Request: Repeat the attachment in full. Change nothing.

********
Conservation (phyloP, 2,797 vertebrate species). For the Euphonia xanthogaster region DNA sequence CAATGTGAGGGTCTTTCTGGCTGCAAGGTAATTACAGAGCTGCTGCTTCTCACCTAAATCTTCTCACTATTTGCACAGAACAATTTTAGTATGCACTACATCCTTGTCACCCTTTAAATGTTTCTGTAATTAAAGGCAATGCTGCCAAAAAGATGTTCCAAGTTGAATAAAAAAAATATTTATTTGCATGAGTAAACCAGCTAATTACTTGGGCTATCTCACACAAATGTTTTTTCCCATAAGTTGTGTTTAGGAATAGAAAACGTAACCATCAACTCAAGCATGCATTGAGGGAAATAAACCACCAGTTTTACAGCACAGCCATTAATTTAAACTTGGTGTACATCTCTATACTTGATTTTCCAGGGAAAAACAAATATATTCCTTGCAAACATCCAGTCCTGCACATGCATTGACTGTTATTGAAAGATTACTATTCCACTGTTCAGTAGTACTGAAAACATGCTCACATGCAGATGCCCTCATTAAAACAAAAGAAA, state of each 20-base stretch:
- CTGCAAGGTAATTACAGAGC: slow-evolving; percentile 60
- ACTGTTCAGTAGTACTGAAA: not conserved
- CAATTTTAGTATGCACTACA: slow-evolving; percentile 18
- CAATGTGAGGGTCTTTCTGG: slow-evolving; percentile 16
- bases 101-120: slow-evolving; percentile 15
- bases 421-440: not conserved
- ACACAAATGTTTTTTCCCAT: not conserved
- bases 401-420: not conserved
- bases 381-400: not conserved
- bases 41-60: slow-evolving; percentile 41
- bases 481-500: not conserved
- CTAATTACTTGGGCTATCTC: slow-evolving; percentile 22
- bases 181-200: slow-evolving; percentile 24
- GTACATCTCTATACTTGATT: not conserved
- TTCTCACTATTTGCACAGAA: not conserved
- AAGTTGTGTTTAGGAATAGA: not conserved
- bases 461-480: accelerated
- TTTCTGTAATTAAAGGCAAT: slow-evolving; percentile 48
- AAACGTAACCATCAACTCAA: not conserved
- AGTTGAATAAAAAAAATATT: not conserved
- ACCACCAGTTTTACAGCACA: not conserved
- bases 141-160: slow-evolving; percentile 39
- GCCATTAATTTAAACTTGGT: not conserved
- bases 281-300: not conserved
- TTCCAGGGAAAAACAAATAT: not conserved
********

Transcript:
Conservation (phyloP, 2,797 vertebrate species). For the Euphonia xanthogaster region DNA sequence CAATGTGAGGGTCTTTCTGGCTGCAAGGTAATTACAGAGCTGCTGCTTCTCACCTAAATCTTCTCACTATTTGCACAGAACAATTTTAGTATGCACTACATCCTTGTCACCCTTTAAATGTTTCTGTAATTAAAGGCAATGCTGCCAAAAAGATGTTCCAAGTTGAATAAAAAAAATATTTATTTGCATGAGTAAACCAGCTAATTACTTGGGCTATCTCACACAAATGTTTTTTCCCATAAGTTGTGTTTAGGAATAGAAAACGTAACCATCAACTCAAGCATGCATTGAGGGAAATAAACCACCAGTTTTACAGCACAGCCATTAATTTAAACTTGGTGTACATCTCTATACTTGATTTTCCAGGGAAAAACAAATATATTCCTTGCAAACATCCAGTCCTGCACATGCATTGACTGTTATTGAAAGATTACTATTCCACTGTTCAGTAGTACTGAAAACATGCTCACATGCAGATGCCCTCATTAAAACAAAAGAAA, state of each 20-base stretch:
- CTGCAAGGTAATTACAGAGC: slow-evolving; percentile 60
- ACTGTTCAGTAGTACTGAAA: not conserved
- CAATTTTAGTATGCACTACA: slow-evolving; percentile 18
- CAATGTGAGGGTCTTTCTGG: slow-evolving; percentile 16
- bases 101-120: slow-evolving; percentile 15
- bases 421-440: not conserved
- ACACAAATGTTTTTTCCCAT: not conserved
- bases 401-420: not conserved
- bases 381-400: not conserved
- bases 41-60: slow-evolving; percentile 41
- bases 481-500: not conserved
- CTAATTACTTGGGCTATCTC: slow-evolving; percentile 22
- bases 181-200: slow-evolving; percentile 24
- GTACATCTCTATACTTGATT: not conserved
- TTCTCACTATTTGCACAGAA: not conserved
- AAGTTGTGTTTAGGAATAGA: not conserved
- bases 461-480: accelerated
- TTTCTGTAATTAAAGGCAAT: slow-evolving; percentile 48
- AAACGTAACCATCAACTCAA: not conserved
- AGTTGAATAAAAAAAATATT: not conserved
- ACCACCAGTTTTACAGCACA: not conserved
- bases 141-160: slow-evolving; percentile 39
- GCCATTAATTTAAACTTGGT: not conserved
- bases 281-300: not conserved
- TTCCAGGGAAAAACAAATAT: not conserved